Education and Health Care

WMU professor testing opioid treatment app

Anthony DeFulio will collaborate with wellness program DynamiCare to reduce relapse.

October 11, 2019
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(As seen on WZZM TV 13) Research on the horizon at Western Michigan University will explore how a new smartphone application can help treat opioid addiction.

Anthony DeFulio, associate professor of psychology, will lead the research, which involves testing the feasibility of a smartphone app to reduce relapse in patients who have overdosed and enroll them in medication-assisted treatment.

DeFulio collaborated with Boston-based DynamiCare to develop the app that works in tandem with salivary toxicology tests. It uses video selfies to ensure participants are actually taking the test and also employs GPS tracking technology in smartphones to ensure patients are going to counseling appointments and receiving treatments.

The project focuses on contingency management, a behavioral intervention that employs incentives to motivate healthy behavior. The incentive in this study is money.

"The classic treatment interventions work better when you use more powerful incentives because drugs are powerful incentives on their own," DeFulio said. "So, you have to compete with alternative reinforcers to get people to make different decisions."

About 20 patients are expected to participate in the two-month study. As participants successfully engage and adhere to treatment over the course of a month, they will receive money on a smart debit card. Restrictions will be placed on where the card can be used to ensure that purchases are consistent with the goals of the treatment.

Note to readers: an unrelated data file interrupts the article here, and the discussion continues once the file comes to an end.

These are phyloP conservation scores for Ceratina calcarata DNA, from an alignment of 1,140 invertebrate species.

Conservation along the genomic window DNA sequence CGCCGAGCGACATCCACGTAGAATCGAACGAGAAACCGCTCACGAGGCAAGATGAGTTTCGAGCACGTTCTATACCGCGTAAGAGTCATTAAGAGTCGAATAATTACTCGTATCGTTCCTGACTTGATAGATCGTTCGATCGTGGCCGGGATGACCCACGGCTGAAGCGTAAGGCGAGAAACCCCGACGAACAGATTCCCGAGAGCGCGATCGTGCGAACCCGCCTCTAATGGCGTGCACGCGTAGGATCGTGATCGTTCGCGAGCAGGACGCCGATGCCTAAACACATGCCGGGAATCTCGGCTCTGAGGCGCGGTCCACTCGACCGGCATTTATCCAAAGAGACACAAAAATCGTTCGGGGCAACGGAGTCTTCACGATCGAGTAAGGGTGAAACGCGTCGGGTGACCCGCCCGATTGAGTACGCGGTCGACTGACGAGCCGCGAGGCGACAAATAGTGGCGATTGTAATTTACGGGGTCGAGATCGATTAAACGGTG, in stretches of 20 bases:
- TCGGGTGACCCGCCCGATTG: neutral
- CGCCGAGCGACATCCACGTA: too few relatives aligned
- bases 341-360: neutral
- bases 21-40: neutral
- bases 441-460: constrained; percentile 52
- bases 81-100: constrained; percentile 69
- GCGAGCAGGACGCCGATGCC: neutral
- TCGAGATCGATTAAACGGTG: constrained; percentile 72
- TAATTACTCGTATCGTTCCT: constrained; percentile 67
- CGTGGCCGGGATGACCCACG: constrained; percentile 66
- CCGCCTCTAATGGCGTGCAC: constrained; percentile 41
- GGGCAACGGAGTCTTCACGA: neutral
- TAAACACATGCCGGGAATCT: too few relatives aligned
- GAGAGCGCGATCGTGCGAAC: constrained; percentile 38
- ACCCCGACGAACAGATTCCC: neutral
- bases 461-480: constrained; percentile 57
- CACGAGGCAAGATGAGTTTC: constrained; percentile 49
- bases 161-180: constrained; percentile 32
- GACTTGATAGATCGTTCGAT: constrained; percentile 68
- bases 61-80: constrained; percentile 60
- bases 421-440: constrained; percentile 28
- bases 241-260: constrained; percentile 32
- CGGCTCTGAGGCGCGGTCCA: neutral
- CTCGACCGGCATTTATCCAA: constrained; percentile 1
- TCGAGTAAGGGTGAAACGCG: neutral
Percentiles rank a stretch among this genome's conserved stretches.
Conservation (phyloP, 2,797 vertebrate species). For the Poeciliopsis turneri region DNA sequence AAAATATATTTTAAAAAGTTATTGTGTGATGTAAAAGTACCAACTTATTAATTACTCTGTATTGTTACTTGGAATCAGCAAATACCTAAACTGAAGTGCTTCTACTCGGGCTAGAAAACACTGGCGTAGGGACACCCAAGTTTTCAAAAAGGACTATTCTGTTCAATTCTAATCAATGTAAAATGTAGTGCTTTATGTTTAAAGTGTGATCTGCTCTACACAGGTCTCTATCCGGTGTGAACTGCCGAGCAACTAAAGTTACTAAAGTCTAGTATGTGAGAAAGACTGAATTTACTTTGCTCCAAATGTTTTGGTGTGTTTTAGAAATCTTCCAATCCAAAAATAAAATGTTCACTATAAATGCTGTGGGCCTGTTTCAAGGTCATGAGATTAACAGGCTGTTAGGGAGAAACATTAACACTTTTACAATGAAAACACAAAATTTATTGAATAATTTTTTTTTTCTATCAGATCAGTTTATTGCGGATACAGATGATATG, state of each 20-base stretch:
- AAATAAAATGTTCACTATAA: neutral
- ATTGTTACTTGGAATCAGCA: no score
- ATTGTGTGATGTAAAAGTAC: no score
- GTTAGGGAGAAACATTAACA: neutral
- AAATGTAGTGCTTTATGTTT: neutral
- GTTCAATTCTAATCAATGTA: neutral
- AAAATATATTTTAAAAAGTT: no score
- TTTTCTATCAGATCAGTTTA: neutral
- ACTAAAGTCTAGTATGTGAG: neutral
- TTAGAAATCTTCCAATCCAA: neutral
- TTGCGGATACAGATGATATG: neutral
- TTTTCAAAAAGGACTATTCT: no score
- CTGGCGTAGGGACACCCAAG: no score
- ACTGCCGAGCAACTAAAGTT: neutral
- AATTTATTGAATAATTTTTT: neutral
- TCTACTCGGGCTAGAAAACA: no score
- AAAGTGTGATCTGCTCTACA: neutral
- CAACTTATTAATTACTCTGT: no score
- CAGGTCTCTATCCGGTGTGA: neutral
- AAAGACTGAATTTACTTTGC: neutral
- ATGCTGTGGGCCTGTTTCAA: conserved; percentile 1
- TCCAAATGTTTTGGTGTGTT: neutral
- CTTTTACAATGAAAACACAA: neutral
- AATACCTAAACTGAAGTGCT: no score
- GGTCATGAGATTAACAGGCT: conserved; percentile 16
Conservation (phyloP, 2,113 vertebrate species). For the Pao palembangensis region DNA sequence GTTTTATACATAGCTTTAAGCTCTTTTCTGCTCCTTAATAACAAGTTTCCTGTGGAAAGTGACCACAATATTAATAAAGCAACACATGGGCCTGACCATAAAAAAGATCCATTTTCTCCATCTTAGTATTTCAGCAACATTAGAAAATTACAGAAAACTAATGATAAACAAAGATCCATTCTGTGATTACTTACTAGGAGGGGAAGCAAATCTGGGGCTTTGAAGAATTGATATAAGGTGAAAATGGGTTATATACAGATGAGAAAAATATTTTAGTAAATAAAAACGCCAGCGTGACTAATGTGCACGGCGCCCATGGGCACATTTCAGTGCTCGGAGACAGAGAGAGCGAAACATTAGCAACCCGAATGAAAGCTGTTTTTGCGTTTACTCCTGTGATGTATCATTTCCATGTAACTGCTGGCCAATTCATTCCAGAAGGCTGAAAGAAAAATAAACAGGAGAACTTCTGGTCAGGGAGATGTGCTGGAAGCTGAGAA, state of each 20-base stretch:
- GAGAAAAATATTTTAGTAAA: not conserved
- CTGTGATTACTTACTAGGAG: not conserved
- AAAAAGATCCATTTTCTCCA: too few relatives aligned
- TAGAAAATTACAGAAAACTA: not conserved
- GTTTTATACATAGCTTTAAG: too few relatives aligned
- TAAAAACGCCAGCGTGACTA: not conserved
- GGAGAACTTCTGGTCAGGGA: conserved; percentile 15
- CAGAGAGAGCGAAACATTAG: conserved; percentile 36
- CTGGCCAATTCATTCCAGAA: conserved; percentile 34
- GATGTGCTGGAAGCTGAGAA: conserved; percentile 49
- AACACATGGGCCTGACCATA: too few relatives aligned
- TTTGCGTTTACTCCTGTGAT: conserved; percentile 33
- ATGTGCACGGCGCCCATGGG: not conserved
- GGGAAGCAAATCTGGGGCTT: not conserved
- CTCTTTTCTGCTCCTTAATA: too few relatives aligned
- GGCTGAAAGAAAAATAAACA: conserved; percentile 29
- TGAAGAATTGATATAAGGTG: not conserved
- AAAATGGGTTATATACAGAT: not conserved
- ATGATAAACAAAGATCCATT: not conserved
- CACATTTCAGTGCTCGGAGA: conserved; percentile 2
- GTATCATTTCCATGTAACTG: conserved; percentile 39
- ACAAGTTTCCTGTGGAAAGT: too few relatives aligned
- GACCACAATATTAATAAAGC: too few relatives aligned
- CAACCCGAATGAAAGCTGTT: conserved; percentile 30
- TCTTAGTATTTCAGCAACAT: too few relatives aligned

DeFulio will work with Dr. Philip Pazderka, director of the emergency medicine residency program at the WMU Homer Stryker M.D. School of Medicine, to collaborate with local hospitals and offer patients who have recently overdosed a chance to immediately enroll in treatment and participate in the study. 

The group also will enlist the peer recovery team at Kalamazoo Community Mental Health and Substance Abuse Services.

This is the first time the technology platform will be used in emergency departments to engage patients upon reversal from acute opioid overdose.

"WMU is situated in a region of the U.S. that is being devastated by this epidemic, and its ability to collaborate with medical and emergency facilities and personnel makes it optimally suited to this groundbreaking research,” said Dr. David Gastfriend, co-founder and chief medical officer of DynamiCare.

WMU and DynamiCare Health have been awarded a $222,383 grant from the National Institutes of Health's Helping to End Addiction Long-term Initiative for the study. 

WMU's award is one of 375 grant awards across 41 states made by the NIH in 2019 to apply scientific solutions to reverse the national opioid crisis.

"It's clear that a multipronged scientific approach is needed to reduce the risks of opioids, accelerate development of effective nonopioid therapies for pain, and provide more flexible and effective options for treating addiction to opioids," said Dr. Francis Collins, NIH director, who launched the initiative in early 2018.

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